In the ensuing debate, I sought the views of Professor Fred Newton Binka, a respected epidemiologist and pan-Africanist. As far as vaccine development goes, it would seem that there is some scientific basis to the suggestion by Mira, even if badly undermined by racism and poor phrasing. Scientists explain that by introducing a dead or disabled part of a germ into the body as a vaccine, it stimulates the production of antibodies to protect itself in readiness for an actual disease exposure. Therefore, when vaccines are ready for testing in human populations, scientists often find healthy, unexposed individuals to test for parameters like safety, effectiveness, etc. In the midst of their disdain for African lives, this, perhaps, is what the French scientists sought to articulate.
But Binka has other ideas too, pointing to the story of the Harvard professor recently arrested by the US government on charges of lying about his connections to China, including China’s Thousand Talents Plan. The Thousand Talents Plan is a program designed to lure people with knowledge of foreign technology and intellectual property to China. Similarly, why can’t African governments and scientists articulate a twofold strategy: pursue short term collaboration on well-funded research projects, while also harboring strategic ambitions of ownership of the technological know-how to ultimately advance African population health interests.
“We also have to be smart,” argues Binka.
Perhaps it is a similar ideology that inspires a wake-up call for research and development collaboration among Africans, especially on COVID-19, by Menattallah Elserafy. Menattallah, an Egyptian scientist, decries individualism among African scientists, limited laboratory capacity to support innovative research into highly infectious agents, and sub-optimal connections between research and industry. She notes better connections could have more speedily addressed shortages in ventilators and personal protective equipment. Ultimately, she recommends a stronger collaboration between “laboratories with advanced facilities and researchers with innovative ideas” in Africa in an approach that will integrate the expertise of virologists, physicians, biochemists, molecular biologists, pharmacists, engineers, and specialists in other disciplines based on the continent (and also available in the diaspora, I might add).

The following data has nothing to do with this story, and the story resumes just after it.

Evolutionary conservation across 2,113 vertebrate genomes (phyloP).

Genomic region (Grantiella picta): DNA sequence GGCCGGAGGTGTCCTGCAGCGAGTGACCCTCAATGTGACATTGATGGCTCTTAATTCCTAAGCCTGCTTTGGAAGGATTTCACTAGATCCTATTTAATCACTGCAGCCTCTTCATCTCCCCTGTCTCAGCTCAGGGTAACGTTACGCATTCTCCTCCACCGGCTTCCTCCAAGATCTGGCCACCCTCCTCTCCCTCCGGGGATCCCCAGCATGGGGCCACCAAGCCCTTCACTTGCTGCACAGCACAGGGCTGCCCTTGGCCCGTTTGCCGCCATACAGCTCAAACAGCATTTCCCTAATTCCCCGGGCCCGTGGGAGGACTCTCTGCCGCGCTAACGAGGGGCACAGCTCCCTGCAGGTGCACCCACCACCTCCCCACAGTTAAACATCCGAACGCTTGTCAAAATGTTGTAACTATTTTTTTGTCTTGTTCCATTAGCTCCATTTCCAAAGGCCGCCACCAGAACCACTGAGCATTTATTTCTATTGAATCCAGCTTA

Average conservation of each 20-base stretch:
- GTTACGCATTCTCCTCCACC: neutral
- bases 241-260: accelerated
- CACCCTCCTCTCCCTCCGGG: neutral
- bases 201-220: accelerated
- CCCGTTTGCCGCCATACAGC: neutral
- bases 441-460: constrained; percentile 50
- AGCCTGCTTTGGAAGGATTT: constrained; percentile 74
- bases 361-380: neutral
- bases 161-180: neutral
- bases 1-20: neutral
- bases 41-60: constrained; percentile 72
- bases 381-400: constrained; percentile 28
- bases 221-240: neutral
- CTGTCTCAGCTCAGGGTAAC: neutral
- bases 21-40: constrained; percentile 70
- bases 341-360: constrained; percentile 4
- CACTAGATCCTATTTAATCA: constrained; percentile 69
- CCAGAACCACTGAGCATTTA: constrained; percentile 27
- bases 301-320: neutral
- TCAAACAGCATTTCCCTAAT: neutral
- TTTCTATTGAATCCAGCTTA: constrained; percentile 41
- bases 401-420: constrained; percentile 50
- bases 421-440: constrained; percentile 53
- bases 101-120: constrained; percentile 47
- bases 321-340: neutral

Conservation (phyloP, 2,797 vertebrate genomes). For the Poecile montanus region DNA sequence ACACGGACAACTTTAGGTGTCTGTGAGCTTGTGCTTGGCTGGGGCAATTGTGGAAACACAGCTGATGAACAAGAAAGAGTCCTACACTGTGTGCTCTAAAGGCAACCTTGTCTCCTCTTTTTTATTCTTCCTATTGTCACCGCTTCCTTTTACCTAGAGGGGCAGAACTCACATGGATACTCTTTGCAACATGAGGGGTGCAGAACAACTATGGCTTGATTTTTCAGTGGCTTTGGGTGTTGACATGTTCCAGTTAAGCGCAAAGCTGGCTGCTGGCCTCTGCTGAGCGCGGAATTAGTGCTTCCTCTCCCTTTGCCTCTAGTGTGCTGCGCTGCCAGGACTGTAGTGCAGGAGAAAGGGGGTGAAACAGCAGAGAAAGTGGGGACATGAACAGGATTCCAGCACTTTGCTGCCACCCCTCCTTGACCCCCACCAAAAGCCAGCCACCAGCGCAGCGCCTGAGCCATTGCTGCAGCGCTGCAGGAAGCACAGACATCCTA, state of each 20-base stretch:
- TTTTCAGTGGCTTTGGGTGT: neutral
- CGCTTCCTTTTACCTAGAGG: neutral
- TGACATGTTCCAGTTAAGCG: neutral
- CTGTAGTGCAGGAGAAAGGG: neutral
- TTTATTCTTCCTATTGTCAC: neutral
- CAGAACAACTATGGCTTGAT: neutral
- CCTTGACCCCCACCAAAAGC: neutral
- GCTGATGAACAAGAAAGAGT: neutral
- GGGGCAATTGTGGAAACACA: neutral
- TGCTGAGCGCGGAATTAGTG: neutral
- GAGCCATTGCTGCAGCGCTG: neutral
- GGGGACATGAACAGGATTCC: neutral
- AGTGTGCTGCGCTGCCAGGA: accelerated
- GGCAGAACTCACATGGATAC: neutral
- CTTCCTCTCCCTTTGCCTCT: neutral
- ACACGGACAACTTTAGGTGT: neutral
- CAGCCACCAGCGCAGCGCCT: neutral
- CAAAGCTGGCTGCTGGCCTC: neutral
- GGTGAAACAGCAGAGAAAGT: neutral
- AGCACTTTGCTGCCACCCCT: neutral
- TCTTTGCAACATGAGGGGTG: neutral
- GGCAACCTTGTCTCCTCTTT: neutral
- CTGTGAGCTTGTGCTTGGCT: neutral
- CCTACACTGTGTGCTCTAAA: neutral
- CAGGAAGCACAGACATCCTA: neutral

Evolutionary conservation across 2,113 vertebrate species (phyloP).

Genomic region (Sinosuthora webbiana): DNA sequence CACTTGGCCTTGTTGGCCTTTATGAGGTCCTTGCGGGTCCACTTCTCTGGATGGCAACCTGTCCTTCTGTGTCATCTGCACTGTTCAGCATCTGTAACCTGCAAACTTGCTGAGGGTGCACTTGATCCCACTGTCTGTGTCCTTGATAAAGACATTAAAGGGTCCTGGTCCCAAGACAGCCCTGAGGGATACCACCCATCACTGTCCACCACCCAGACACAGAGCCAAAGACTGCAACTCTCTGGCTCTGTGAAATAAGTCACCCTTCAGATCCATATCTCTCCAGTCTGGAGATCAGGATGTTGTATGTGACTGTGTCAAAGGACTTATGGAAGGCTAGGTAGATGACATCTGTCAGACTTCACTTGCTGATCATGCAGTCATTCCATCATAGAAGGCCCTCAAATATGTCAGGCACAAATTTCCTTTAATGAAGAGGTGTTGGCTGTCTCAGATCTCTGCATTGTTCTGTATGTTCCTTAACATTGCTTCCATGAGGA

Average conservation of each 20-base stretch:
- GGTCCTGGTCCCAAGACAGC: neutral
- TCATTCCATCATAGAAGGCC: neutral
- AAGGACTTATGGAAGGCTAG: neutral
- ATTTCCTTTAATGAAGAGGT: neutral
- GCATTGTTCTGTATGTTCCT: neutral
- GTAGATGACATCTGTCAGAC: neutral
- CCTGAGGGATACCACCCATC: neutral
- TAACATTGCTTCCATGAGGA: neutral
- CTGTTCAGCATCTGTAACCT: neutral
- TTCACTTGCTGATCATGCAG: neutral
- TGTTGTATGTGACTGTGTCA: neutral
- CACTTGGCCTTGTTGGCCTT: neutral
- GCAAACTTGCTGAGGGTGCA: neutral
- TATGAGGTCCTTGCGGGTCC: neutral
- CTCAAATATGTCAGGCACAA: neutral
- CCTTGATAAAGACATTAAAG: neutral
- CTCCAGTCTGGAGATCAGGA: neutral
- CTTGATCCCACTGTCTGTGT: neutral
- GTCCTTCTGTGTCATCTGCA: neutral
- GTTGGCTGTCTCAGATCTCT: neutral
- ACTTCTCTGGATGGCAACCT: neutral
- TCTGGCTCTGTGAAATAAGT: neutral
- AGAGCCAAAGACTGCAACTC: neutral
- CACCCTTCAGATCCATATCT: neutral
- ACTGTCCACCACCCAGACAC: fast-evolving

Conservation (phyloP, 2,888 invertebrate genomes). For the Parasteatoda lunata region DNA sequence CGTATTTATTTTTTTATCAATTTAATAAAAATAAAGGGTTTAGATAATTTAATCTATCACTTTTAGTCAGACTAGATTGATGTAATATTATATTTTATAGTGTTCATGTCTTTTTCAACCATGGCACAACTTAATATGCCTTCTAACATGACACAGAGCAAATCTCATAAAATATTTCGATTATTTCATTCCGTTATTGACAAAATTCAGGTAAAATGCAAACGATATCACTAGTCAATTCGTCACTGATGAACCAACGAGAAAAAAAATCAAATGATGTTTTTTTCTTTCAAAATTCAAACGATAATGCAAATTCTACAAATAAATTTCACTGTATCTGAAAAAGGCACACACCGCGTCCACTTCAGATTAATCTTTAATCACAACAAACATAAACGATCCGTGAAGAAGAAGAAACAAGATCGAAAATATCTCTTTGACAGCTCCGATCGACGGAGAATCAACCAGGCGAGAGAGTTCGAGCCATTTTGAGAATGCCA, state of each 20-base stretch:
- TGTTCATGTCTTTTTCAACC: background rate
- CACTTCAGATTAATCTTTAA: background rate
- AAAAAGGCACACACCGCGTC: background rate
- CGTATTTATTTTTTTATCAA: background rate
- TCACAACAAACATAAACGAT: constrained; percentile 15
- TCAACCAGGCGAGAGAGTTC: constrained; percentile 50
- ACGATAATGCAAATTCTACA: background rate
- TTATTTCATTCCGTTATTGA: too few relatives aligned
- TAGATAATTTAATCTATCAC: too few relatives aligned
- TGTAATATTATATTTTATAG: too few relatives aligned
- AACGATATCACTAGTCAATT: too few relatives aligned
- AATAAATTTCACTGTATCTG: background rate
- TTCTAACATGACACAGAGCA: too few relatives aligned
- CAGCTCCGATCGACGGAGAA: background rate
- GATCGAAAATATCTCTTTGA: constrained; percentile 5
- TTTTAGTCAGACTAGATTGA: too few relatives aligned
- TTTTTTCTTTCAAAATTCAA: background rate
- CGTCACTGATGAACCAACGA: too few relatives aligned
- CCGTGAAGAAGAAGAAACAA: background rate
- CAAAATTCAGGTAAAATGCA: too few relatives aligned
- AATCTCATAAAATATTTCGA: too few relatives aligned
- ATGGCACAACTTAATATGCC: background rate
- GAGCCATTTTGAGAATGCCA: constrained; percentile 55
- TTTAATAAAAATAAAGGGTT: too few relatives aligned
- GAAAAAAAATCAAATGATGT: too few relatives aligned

In a COVID-19 pandemic, now more than ever, Ghana and Africa are in dire need of robust research intelligence, especially pertaining to the local population to inform prompt public health actions. What does social distancing mean in crowded communities with non-existent or poorly ventilated accommodations? What is the commonest symptom complex reported by Ghanaian COVID-19 patients? What parameters define declarations of recovery? Which industries can and should be supported to start aggressive local production of personal protective equipment, masks, and even ventilators, side-stepping the time-tested lures of procurement? And what do we have to say regarding the anecdotal reports (still under scientific investigation) of relief from hydroxychloroquine, a drug which Africa arguably has more experience using than any other region of the world?
Investing in, spearheading, and collaborating on robust research to inform public health interventions has never been more necessary. But of course, that is all on the assumption that our leaders want Africa to be determined, active drivers and not helpless consumers of other people’s health investments.
Identify African countries spending more than the 1% of GDP targeted for research and development (R&D) by the Africa Union. South Africa, Africa’s highest spender, dedicates 0.82% of GDP.